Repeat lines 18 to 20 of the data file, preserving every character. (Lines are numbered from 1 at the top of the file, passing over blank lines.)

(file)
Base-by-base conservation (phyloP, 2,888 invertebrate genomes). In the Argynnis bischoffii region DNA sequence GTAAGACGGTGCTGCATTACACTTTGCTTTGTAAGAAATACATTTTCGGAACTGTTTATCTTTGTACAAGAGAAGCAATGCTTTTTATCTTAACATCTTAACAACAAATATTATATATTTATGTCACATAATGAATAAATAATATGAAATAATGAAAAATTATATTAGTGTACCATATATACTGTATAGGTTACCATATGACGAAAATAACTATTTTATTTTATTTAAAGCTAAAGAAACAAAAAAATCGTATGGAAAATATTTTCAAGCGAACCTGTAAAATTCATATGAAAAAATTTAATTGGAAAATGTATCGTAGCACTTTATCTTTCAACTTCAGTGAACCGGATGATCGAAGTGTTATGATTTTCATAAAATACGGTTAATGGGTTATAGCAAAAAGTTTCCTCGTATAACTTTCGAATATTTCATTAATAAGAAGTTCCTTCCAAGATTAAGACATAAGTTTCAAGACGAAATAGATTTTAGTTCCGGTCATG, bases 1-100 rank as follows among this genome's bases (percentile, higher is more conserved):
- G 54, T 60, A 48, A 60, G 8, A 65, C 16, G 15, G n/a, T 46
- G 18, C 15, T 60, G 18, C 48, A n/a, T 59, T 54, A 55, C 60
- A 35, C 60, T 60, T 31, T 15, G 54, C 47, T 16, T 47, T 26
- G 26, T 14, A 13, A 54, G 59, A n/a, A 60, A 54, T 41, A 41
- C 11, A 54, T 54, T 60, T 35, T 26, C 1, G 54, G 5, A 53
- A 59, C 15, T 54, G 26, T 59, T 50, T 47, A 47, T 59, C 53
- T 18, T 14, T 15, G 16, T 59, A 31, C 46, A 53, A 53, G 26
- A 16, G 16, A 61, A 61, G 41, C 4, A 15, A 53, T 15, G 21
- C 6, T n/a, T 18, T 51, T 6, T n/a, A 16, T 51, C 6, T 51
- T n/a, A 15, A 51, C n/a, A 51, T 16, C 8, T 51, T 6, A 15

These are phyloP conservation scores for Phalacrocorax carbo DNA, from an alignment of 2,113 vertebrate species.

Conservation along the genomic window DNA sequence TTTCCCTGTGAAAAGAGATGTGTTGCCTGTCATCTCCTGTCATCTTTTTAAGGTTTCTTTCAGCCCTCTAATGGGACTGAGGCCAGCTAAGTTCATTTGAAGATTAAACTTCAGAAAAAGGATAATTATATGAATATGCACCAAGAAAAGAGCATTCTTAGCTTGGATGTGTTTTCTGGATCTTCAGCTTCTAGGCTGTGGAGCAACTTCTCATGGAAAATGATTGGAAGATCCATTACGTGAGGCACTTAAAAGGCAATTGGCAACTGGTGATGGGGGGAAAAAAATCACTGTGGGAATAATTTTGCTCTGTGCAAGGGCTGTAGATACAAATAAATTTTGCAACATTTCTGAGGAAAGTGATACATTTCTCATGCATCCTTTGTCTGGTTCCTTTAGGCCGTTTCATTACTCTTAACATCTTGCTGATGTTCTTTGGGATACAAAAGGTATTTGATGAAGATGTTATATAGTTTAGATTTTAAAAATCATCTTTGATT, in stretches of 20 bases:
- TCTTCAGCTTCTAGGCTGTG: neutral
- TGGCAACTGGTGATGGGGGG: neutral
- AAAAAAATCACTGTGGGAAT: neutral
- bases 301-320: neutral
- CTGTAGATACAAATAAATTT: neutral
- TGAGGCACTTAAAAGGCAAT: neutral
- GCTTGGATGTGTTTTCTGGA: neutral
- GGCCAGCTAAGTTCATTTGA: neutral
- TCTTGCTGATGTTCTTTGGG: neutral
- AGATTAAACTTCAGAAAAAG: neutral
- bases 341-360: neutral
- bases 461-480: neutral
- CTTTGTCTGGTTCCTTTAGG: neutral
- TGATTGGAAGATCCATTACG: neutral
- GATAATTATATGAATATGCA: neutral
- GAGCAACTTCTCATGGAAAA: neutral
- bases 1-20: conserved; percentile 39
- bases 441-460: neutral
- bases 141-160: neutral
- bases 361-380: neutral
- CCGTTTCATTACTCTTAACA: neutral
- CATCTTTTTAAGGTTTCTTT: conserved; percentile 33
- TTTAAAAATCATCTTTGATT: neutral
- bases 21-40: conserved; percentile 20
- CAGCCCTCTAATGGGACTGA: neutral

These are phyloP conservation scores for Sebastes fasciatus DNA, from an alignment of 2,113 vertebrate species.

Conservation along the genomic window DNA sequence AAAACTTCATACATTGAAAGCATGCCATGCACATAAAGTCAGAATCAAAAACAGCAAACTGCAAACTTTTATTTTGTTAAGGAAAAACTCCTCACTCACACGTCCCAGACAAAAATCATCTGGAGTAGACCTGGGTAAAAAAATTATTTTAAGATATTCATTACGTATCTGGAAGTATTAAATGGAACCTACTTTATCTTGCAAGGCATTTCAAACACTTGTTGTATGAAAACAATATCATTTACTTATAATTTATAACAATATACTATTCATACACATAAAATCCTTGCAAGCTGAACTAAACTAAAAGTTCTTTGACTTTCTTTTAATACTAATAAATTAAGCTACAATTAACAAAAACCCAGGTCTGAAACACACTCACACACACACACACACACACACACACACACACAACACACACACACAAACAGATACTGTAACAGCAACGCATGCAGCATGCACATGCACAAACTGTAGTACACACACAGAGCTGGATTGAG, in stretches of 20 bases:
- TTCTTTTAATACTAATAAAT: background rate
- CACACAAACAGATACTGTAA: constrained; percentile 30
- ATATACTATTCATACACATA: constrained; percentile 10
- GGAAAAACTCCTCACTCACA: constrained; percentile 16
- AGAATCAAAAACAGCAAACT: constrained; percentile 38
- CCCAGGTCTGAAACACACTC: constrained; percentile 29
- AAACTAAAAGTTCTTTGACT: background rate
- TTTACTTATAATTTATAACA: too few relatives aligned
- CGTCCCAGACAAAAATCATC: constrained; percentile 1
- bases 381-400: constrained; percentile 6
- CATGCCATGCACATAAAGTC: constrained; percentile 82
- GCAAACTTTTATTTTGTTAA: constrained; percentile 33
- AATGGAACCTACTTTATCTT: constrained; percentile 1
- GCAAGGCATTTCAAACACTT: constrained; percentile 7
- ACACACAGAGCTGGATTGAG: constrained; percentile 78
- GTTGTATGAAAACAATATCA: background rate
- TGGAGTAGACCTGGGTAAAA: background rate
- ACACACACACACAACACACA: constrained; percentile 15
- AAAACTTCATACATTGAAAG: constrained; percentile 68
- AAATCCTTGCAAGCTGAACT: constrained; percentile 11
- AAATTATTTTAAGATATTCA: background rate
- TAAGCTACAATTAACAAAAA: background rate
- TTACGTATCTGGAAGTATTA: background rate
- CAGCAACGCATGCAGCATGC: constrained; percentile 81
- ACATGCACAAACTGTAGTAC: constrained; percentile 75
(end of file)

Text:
- CTGTAGATACAAATAAATTT: neutral
- TGAGGCACTTAAAAGGCAAT: neutral
- GCTTGGATGTGTTTTCTGGA: neutral